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China realized fewer days of air pollution

Li Hongyang
Updated: Dec 02,2020 07:23 AM    China Daily

People in China have seen fewer days with air pollution compared with last year, thanks to the wider promotion of clean energy and reduction in polluting emissions, the Ministry of Ecology and Environment said on Dec 30.

Data from the ministry showed that both the frequency and intensity of air pollution have decreased this year.

On polluted days since fall, the average density of PM2.5-atmospheric particulate matter with a diameter of less than 2.5 micrometers-has dropped by 8.2 percent from last year to 167 micrograms per cubic meter.

Between Oct 1 and Nov 26, the Beijing-Tianjin-Hebei cluster and surrounding areas, including the provinces of Shanxi, Shandong and Henan, experienced 17.4 percent fewer polluted days than during the same period last year, the ministry said.

Ministry spokesman Liu Youbin said heavy pollution was also largely reduced. Since fall started, China has experienced two rounds of heavy pollution, a 50 percent reduction year-on-year.

"Reducing emissions of pollutants is a major way to control the air pollution, and the ministry has used heavy pollution warning systems and has dispatched working groups nationwide to tackle the issue," he said.

Fifty-two cities, mostly in North China, saw their air pollution warning systems triggered in November.

Enterprises that emit polluting gases are included in the ministry's heavy pollution emergency response list. When an early warning is issued, such companies need to suspend or reduce production, the ministry said.

By the end of November, the ministry had sent hundreds of working groups to supervise and assist 2,407 enterprises on the list to reduce pollutants.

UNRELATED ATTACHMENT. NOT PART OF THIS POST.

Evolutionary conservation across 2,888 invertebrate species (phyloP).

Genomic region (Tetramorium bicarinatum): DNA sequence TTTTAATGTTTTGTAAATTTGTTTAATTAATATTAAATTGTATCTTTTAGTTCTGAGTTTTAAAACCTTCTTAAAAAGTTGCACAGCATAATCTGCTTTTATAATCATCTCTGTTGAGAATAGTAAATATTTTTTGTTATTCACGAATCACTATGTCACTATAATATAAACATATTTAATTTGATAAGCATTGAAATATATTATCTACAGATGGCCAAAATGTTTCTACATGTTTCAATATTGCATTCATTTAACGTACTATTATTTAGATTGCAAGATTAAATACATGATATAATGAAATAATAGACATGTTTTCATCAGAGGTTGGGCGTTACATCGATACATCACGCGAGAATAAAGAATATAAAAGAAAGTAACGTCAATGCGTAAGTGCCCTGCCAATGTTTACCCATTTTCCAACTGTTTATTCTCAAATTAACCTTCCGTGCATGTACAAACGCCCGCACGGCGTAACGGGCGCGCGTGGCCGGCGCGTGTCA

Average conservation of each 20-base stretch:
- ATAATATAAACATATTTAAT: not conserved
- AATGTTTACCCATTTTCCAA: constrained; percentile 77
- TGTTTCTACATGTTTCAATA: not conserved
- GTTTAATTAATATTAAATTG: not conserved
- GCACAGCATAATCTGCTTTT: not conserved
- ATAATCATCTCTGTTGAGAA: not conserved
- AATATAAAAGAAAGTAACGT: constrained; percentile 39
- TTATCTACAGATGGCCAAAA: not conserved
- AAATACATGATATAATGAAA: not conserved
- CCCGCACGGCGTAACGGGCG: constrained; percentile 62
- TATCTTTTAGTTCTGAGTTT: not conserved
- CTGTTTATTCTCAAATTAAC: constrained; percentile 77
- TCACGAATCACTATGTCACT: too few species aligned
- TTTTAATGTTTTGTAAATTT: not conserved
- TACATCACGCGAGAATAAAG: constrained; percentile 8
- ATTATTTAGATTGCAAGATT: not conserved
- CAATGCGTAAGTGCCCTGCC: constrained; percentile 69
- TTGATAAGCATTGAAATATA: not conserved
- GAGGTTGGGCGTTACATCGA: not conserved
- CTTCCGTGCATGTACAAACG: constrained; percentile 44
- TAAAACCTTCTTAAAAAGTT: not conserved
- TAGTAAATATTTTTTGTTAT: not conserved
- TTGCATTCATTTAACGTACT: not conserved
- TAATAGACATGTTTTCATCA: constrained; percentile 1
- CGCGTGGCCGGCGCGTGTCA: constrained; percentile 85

Group members from the ministry help enterprises create guidelines on emissions reduction during heavy polluting days, or those whose guidelines were not up to par with the technical standards issued by the ministry were required to revise them.

For companies that failed to implement guidelines, the ministry publicized their names to put pressure on them to do so, according to Liu.

In winter, burning coal for heating remains a major cause of air pollution. The central government has provided households with subsidies to convert their heating to gas and electricity, given that green energy still costs more than coal.

"Our groups have checked whether residents, especially those in North China, have switched their heating methods or not," Liu said. "Also, a telephone hotline is ready to respond to residents' questions and issues about heating supply. It is a new measure to ensure a warm and clean winter for them."

He added that previous experience has pointed to a tendency that China is likely to see heavier air pollution in December than October and November, when adverse atmospheric conditions, an increasing amount of pollutant emissions brought by the resumption of production plants after the COVID-19 outbreak and the remaining coal-supported heating systems will all contribute to air pollution.

The ministry said it will strengthen daily monitoring and forecast accordingly while implementing a combination of targeted countermeasures to address the problem.

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